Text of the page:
Now, the thing about fire starters kits is that for them to be effective, you must have them with you. Of course, things can happen like the kit becomes lost or damaged or you forget to bring it. So knowing how to build a fire with literally nothing is pretty vital. We’ve all seen Tom Hank’s rub two sticks together in Cast Away, and in truth doing it that way is entirely possible but not very practical. When I was a kid, I’d spend hours messing around with sticks trying to start a fire and never had much success. I wanted to find a better quicker way to get a fire started and that’s when I discovered the fire bow. A fire bow often called a “fire drill” or a “bow drill,” is a straight piece of wood bent into a bow shape, with a piece of rope tied at either end.
Combined with a spindle, a fire bow is easily the most effective way to quickly start a fire with just two sticks. Using friction to generate heat, when used effectively a fire bow can create an ember that when placed in a tinder bundle (a ball of light dry tinder material) can be coaxed into flame quickly. To make a fire bow simply bend a stout branch into a bow and attach a piece of twine to both ends. Once you have that together pick a dry stick to use as a spindle and wrap it in the center of the string in the bow, tightly enough so it won’t slip around too much. Place the end of the spindle in a notched piece of dry wood on the ground held between your knees for stability. Then simply work the bow back and forth like you’re playing a fiddle in a duel against the Devil, while putting downward pressure on the spindle until a coal is formed. Now I may be oversimplifying it a bit and it admittedly takes a bit of practice but using a fire bow is a great fire-starting weapon to have in your quiver.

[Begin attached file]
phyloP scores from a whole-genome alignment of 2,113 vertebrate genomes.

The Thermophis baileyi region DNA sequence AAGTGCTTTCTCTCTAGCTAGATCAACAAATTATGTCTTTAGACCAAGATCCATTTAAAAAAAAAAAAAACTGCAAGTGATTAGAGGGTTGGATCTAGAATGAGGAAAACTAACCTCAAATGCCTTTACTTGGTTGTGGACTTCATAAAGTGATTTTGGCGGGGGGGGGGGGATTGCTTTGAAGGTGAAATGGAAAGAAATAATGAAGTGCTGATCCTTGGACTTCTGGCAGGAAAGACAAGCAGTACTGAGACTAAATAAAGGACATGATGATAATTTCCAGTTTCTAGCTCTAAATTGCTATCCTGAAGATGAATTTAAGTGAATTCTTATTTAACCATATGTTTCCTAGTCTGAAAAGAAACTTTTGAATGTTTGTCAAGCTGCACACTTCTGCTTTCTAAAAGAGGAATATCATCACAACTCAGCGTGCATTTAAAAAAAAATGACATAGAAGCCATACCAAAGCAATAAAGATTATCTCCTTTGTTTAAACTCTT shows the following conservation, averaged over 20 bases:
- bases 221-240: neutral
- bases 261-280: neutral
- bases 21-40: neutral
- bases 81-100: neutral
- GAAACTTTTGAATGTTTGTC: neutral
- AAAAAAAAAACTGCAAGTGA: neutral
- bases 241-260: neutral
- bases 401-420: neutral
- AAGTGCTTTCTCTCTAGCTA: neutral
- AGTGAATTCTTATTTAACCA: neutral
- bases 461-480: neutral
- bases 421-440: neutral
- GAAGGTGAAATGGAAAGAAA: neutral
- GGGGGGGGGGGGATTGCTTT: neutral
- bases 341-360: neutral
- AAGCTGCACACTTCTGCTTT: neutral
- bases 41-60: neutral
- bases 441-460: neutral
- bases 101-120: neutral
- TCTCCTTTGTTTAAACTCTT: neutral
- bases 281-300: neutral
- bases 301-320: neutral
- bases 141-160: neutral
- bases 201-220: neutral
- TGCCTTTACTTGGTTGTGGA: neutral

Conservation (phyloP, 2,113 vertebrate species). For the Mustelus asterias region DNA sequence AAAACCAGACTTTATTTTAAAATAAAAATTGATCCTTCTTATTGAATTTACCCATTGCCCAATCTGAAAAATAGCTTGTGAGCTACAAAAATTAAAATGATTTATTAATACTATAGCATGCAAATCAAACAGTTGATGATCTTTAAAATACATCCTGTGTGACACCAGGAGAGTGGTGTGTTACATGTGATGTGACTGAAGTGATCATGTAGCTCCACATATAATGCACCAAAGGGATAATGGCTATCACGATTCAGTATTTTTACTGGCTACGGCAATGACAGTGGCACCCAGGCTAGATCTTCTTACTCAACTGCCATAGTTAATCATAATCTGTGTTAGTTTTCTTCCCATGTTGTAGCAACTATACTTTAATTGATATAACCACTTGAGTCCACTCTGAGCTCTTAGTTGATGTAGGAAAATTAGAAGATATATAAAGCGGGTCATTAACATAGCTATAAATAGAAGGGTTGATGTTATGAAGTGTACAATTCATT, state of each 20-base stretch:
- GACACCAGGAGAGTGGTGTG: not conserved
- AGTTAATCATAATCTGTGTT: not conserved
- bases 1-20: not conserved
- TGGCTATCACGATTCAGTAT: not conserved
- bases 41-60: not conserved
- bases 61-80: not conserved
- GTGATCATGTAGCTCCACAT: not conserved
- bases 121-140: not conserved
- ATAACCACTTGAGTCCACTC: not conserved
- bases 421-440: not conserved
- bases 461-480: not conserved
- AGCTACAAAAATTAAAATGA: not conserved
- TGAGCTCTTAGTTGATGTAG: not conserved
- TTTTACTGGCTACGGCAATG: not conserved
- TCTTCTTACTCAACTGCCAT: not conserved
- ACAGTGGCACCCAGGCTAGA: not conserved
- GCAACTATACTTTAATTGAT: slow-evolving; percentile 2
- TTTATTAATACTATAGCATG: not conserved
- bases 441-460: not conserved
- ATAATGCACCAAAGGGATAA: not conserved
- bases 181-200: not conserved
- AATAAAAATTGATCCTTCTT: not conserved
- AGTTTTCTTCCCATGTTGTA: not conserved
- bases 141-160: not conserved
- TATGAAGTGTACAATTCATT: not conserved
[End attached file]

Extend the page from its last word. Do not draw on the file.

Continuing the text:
When it comes down to it, being able to build a fire is a skill. Whether it’s simply building a quick blaze outside a tent to set the mood or coaxing a lifesaving flame from soaked and snow-covered logs with trembling fingers, you want to be sure that you can get it done quickly and efficiently. Everyone knows that dude who throws their family in the car and takes them to McDonalds because he can’t get the campfire going. Don’t be that guy.
America, where he spends most of his time driving and sleeping in beat-up Toyota 4 runner, in-between long jaunts of hiking, camping, hunting, and perhaps his greatest passion, fly fishing. Kubie attended Southern Vermont College where he mostly played rugby and studied literature before receiving his B.A in Creative Writing. When he’s not out in the field doing what he loves, Kubie spends most of his free time tying flies, sketching, rock climbing, cross country skiing, and sampling different varieties of whiskey. He runs his own fly fishing blog called Fertile Waters Media which can be found at www.fertilewatersmedia.com. His Instagram is also available at kubiebrown_fertilewaters.Willis “Kubie” Brown is a writer for the Loadout Room as well as a freelance writer for several small publications. He also works as professional fishing and hunting guide working primarily in Southwestern Montana. Kubie’s love of the outdoors has led him to explore much of North and South